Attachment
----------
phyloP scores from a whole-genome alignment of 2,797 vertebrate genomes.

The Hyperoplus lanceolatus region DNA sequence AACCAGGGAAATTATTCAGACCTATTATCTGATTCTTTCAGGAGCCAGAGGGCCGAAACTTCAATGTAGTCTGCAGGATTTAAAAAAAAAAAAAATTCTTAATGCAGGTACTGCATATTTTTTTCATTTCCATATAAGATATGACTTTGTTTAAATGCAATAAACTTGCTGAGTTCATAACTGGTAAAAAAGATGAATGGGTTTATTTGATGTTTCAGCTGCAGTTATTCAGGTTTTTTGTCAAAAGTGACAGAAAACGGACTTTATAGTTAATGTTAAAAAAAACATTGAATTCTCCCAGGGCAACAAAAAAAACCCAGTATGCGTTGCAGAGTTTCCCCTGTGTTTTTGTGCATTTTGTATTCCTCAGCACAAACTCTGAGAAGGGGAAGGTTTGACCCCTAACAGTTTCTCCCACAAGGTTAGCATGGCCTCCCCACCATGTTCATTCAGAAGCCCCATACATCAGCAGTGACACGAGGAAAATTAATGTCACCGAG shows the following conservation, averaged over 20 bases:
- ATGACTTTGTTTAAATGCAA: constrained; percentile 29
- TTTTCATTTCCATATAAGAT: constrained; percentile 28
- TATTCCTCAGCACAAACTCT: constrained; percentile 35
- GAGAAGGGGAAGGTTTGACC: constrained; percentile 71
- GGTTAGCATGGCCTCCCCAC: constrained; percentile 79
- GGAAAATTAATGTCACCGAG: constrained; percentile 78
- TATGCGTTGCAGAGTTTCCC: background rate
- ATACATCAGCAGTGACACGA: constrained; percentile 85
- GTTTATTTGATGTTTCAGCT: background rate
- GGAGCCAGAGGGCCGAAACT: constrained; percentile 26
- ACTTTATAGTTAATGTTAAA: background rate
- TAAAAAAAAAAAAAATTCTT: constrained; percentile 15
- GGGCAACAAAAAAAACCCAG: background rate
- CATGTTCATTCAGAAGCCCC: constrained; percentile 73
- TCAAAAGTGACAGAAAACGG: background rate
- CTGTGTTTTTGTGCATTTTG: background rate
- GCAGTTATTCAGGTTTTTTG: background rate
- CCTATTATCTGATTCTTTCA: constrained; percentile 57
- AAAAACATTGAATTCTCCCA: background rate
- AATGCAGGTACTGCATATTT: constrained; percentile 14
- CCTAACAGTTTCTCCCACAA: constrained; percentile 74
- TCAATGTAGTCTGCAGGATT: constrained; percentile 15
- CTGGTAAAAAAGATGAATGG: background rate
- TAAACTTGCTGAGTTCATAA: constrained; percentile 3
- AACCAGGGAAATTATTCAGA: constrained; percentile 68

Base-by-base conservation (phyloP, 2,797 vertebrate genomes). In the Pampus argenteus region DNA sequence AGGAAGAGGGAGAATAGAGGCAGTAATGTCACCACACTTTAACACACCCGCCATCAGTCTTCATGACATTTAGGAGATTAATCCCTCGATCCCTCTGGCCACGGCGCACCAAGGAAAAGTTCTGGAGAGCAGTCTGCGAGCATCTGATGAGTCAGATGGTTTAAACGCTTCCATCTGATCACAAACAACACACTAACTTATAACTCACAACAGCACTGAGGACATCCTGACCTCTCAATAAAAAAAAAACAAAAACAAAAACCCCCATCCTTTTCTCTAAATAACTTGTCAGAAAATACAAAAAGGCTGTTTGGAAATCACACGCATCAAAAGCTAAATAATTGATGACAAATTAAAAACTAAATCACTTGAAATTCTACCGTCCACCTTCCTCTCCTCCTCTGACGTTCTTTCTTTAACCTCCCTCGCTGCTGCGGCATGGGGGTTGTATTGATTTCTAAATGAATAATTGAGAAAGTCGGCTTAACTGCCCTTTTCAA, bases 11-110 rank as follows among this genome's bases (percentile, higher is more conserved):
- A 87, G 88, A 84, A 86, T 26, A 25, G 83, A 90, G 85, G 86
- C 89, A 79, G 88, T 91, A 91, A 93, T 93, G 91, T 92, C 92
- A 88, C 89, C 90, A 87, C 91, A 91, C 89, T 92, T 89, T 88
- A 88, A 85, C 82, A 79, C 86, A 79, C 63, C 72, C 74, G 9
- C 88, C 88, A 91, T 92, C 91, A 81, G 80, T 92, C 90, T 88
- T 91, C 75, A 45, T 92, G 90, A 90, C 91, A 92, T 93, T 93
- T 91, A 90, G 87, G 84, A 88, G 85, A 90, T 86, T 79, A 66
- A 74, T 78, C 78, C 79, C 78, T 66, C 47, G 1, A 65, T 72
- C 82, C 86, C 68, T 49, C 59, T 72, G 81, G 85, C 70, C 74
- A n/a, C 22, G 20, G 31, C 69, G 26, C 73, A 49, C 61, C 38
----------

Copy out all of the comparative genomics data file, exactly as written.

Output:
phyloP scores from a whole-genome alignment of 2,797 vertebrate genomes.

The Hyperoplus lanceolatus region DNA sequence AACCAGGGAAATTATTCAGACCTATTATCTGATTCTTTCAGGAGCCAGAGGGCCGAAACTTCAATGTAGTCTGCAGGATTTAAAAAAAAAAAAAATTCTTAATGCAGGTACTGCATATTTTTTTCATTTCCATATAAGATATGACTTTGTTTAAATGCAATAAACTTGCTGAGTTCATAACTGGTAAAAAAGATGAATGGGTTTATTTGATGTTTCAGCTGCAGTTATTCAGGTTTTTTGTCAAAAGTGACAGAAAACGGACTTTATAGTTAATGTTAAAAAAAACATTGAATTCTCCCAGGGCAACAAAAAAAACCCAGTATGCGTTGCAGAGTTTCCCCTGTGTTTTTGTGCATTTTGTATTCCTCAGCACAAACTCTGAGAAGGGGAAGGTTTGACCCCTAACAGTTTCTCCCACAAGGTTAGCATGGCCTCCCCACCATGTTCATTCAGAAGCCCCATACATCAGCAGTGACACGAGGAAAATTAATGTCACCGAG shows the following conservation, averaged over 20 bases:
- ATGACTTTGTTTAAATGCAA: constrained; percentile 29
- TTTTCATTTCCATATAAGAT: constrained; percentile 28
- TATTCCTCAGCACAAACTCT: constrained; percentile 35
- GAGAAGGGGAAGGTTTGACC: constrained; percentile 71
- GGTTAGCATGGCCTCCCCAC: constrained; percentile 79
- GGAAAATTAATGTCACCGAG: constrained; percentile 78
- TATGCGTTGCAGAGTTTCCC: background rate
- ATACATCAGCAGTGACACGA: constrained; percentile 85
- GTTTATTTGATGTTTCAGCT: background rate
- GGAGCCAGAGGGCCGAAACT: constrained; percentile 26
- ACTTTATAGTTAATGTTAAA: background rate
- TAAAAAAAAAAAAAATTCTT: constrained; percentile 15
- GGGCAACAAAAAAAACCCAG: background rate
- CATGTTCATTCAGAAGCCCC: constrained; percentile 73
- TCAAAAGTGACAGAAAACGG: background rate
- CTGTGTTTTTGTGCATTTTG: background rate
- GCAGTTATTCAGGTTTTTTG: background rate
- CCTATTATCTGATTCTTTCA: constrained; percentile 57
- AAAAACATTGAATTCTCCCA: background rate
- AATGCAGGTACTGCATATTT: constrained; percentile 14
- CCTAACAGTTTCTCCCACAA: constrained; percentile 74
- TCAATGTAGTCTGCAGGATT: constrained; percentile 15
- CTGGTAAAAAAGATGAATGG: background rate
- TAAACTTGCTGAGTTCATAA: constrained; percentile 3
- AACCAGGGAAATTATTCAGA: constrained; percentile 68

Base-by-base conservation (phyloP, 2,797 vertebrate genomes). In the Pampus argenteus region DNA sequence AGGAAGAGGGAGAATAGAGGCAGTAATGTCACCACACTTTAACACACCCGCCATCAGTCTTCATGACATTTAGGAGATTAATCCCTCGATCCCTCTGGCCACGGCGCACCAAGGAAAAGTTCTGGAGAGCAGTCTGCGAGCATCTGATGAGTCAGATGGTTTAAACGCTTCCATCTGATCACAAACAACACACTAACTTATAACTCACAACAGCACTGAGGACATCCTGACCTCTCAATAAAAAAAAAACAAAAACAAAAACCCCCATCCTTTTCTCTAAATAACTTGTCAGAAAATACAAAAAGGCTGTTTGGAAATCACACGCATCAAAAGCTAAATAATTGATGACAAATTAAAAACTAAATCACTTGAAATTCTACCGTCCACCTTCCTCTCCTCCTCTGACGTTCTTTCTTTAACCTCCCTCGCTGCTGCGGCATGGGGGTTGTATTGATTTCTAAATGAATAATTGAGAAAGTCGGCTTAACTGCCCTTTTCAA, bases 11-110 rank as follows among this genome's bases (percentile, higher is more conserved):
- A 87, G 88, A 84, A 86, T 26, A 25, G 83, A 90, G 85, G 86
- C 89, A 79, G 88, T 91, A 91, A 93, T 93, G 91, T 92, C 92
- A 88, C 89, C 90, A 87, C 91, A 91, C 89, T 92, T 89, T 88
- A 88, A 85, C 82, A 79, C 86, A 79, C 63, C 72, C 74, G 9
- C 88, C 88, A 91, T 92, C 91, A 81, G 80, T 92, C 90, T 88
- T 91, C 75, A 45, T 92, G 90, A 90, C 91, A 92, T 93, T 93
- T 91, A 90, G 87, G 84, A 88, G 85, A 90, T 86, T 79, A 66
- A 74, T 78, C 78, C 79, C 78, T 66, C 47, G 1, A 65, T 72
- C 82, C 86, C 68, T 49, C 59, T 72, G 81, G 85, C 70, C 74
- A n/a, C 22, G 20, G 31, C 69, G 26, C 73, A 49, C 61, C 38